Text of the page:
Number of students taking standardized tests decreases

Many school districts reported an increase in the number of students refusing to take the state standardized tests for English Language Arts this week, but none so much as Fredonia School district.

In Fredonia, there were a total of 646 students in grades 3 through 8 eligible to take the tests.

According to Director of Instruction Joseph Reyda, on Tuesday 131 students refused to take the test while 132 refused on Wednesday, although Reyda noted some students took a makeup while others were added to the opt-out list.

The opt-out numbers by grade for Tuesday included 18 in third grade; four in fourth grade; 26 in fifth; 21 in sixth; 30 in seventh and 31 eighth graders. On Wednesday, there were 19 third graders; four in fourth grade; 25 in fifth; 22 in sixth; 32 in seventh and 31 in eighth grade.

The website lists 12 reasons parents should opt their children out of testing, including too much focus on the test, poorly written questions, not helping students learn and a one-size-fits-all approach.

These points have also been highlighted in local TV media in recent days, one of the factors some superintendents contributed to the increase.

According to Paul DiFonzo, the district’s rate of test refusal increased this year to 18 percent from around 6 percent last year (7 percent in the middle school and 5 percent in the elementary).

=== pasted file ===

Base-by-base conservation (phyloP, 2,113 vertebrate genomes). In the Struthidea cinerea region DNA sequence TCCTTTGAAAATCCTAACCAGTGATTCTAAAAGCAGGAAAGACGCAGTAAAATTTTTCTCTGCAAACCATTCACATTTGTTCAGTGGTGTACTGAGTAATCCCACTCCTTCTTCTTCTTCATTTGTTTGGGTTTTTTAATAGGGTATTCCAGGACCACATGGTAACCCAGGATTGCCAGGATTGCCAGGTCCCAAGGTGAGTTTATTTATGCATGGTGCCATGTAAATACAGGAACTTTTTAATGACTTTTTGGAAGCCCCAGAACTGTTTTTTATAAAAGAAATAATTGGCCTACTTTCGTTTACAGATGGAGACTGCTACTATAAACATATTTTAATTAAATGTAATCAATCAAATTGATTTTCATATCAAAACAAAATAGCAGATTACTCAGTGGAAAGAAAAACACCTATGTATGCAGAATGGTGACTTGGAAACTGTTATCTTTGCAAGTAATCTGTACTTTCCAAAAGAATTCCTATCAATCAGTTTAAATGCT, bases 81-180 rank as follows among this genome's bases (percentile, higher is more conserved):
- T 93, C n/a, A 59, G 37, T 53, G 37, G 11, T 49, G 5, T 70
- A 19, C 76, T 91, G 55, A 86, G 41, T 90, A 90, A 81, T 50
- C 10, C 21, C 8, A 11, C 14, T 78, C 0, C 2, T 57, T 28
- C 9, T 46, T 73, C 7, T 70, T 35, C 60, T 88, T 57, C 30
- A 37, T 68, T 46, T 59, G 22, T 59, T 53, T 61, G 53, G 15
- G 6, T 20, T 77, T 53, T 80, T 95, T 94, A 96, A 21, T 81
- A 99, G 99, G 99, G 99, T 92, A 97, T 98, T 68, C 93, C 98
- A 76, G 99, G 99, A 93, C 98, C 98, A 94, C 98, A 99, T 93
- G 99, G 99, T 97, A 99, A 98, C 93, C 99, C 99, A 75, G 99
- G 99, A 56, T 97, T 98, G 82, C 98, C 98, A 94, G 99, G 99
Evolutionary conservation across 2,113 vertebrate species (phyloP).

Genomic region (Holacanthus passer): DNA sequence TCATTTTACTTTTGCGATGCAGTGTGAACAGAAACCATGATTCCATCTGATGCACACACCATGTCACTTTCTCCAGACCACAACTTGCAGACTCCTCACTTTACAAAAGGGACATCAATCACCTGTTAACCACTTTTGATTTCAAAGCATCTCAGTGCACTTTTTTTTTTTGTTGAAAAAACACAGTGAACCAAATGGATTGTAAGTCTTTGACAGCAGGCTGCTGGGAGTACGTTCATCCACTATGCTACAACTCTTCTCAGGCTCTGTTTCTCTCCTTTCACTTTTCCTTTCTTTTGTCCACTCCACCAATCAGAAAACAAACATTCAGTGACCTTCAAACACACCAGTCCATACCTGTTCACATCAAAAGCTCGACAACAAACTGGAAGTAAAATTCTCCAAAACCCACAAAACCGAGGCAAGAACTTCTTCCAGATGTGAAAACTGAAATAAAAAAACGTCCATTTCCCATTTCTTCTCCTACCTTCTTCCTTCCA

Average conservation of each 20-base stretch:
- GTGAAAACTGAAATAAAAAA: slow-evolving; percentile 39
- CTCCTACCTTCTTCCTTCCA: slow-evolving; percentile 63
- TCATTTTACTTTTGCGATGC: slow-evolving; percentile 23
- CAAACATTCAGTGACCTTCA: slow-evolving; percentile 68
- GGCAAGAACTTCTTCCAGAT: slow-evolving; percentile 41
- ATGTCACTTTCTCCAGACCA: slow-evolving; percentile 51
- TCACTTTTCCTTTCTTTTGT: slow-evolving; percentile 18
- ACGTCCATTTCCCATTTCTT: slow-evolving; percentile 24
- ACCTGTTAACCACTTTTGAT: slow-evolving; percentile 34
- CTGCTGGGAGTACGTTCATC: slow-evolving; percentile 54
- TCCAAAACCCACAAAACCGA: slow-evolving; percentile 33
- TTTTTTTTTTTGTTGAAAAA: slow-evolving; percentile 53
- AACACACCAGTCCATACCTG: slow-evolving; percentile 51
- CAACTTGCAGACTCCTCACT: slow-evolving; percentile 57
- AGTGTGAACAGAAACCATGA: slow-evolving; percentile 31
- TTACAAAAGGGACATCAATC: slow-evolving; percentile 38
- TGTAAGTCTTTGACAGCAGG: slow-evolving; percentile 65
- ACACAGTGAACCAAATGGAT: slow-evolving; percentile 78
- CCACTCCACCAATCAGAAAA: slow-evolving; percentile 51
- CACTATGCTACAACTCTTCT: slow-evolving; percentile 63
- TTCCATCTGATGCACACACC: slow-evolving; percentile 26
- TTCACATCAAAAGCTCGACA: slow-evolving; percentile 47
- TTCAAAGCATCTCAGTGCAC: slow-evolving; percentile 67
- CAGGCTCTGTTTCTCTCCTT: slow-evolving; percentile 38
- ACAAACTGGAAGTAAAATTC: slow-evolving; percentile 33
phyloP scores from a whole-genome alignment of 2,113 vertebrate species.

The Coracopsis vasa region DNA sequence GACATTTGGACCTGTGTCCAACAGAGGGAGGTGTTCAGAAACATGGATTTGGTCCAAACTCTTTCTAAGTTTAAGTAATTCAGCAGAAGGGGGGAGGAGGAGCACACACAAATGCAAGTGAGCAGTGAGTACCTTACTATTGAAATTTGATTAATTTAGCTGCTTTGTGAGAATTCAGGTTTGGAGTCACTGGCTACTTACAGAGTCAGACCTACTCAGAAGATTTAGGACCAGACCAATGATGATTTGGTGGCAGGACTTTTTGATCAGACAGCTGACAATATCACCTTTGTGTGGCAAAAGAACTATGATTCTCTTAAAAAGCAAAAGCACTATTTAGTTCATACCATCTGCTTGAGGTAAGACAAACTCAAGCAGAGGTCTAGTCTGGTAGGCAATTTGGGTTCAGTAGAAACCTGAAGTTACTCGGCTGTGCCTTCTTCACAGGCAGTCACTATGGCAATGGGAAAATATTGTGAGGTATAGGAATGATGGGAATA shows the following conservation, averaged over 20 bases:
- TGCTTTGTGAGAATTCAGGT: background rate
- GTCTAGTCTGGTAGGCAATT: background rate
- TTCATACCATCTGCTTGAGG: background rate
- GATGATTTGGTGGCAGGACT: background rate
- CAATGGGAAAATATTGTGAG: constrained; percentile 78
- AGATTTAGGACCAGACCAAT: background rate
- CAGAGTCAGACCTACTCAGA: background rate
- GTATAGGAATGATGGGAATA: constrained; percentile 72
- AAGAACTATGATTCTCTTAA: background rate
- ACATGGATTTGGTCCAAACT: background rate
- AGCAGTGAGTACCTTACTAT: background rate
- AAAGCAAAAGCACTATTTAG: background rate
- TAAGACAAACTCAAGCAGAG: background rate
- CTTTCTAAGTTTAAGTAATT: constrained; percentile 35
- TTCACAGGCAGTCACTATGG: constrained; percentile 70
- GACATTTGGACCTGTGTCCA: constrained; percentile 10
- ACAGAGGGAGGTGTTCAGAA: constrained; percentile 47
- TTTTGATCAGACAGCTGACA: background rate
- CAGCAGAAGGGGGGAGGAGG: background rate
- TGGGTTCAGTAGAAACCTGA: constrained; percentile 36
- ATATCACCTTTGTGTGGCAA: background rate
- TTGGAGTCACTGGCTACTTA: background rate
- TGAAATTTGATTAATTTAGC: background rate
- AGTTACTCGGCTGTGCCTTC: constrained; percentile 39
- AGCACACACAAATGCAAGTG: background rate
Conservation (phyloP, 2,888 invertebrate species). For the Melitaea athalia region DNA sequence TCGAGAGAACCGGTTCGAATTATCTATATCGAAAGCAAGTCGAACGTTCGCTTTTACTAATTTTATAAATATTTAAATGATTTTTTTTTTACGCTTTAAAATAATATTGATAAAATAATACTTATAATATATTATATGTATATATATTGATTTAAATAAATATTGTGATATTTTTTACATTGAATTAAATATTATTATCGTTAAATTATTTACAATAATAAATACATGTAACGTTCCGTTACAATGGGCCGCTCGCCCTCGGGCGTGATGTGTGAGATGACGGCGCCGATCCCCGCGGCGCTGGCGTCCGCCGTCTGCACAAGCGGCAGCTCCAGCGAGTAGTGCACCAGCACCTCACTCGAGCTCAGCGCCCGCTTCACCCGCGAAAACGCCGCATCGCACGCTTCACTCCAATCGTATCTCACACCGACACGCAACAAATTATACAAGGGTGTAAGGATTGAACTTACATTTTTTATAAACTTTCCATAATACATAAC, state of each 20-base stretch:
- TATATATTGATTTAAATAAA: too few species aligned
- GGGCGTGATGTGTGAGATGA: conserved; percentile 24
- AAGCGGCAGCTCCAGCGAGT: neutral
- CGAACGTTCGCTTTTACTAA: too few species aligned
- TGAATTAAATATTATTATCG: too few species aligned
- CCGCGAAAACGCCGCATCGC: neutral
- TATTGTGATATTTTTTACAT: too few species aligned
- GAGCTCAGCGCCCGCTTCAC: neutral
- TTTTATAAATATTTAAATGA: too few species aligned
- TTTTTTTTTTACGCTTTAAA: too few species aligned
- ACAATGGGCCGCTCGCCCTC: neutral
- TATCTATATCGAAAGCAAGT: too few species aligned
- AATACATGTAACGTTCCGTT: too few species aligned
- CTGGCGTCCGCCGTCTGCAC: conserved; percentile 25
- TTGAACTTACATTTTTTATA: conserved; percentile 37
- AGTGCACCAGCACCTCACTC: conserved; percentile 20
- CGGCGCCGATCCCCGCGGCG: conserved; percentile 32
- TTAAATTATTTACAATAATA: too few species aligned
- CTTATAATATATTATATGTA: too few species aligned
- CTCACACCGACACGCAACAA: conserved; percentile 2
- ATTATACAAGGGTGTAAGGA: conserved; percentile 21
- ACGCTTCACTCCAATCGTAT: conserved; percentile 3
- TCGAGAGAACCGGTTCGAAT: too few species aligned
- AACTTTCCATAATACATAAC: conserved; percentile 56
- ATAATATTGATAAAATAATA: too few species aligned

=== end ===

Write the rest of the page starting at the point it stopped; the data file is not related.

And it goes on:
He said Fredonia is not the only district to be affected by increased rates of test refusals, but attributed the community’s awareness of the Common Core for its high numbers.

“The numbers are up, but I think if you look at what’s being said in the media, what’s happened when the commissioner has gone to different communities and had his chats, I think you have seen a lot of unrest about the Common Core. In all honesty there is not much more testing going on this year than prior to the Common Core Learning Standards. I think parents are concerned and in some cases there is misinformation and misunderstanding regarding the Common Core initiative. We use these tests as one of several measures of student achievement. I would hope that most parents would see the value in having their children take the tests.

“Fredonia is not alone in this issue. … I believe the (Common Core) was not rolled out and implemented in the most efficient and effective manner. I think that educators need more time to study the Common Core Learning Standards and develop appropriate curriculum to match those standards. Testing is just one component of the (Common Core) agenda. Refusing to take the test is one way for people to express their dissatisfaction, and I think it is happening across the state,” he explained.

DiFonzo said the federal government requirement is a 95 percent participation rate, and participation levels are being monitored by state Education Department.

“My concern is if you have more than 5 percent test refusals, at some point the state may try to punish a school district and look at reducing school aid. That would be my major concern. … That hasn’t happened in the past, but if you recall, when districts didn’t have their teacher evaluation plans (APPR) in place, the state punished those school districts by reducing their aid,” he explained.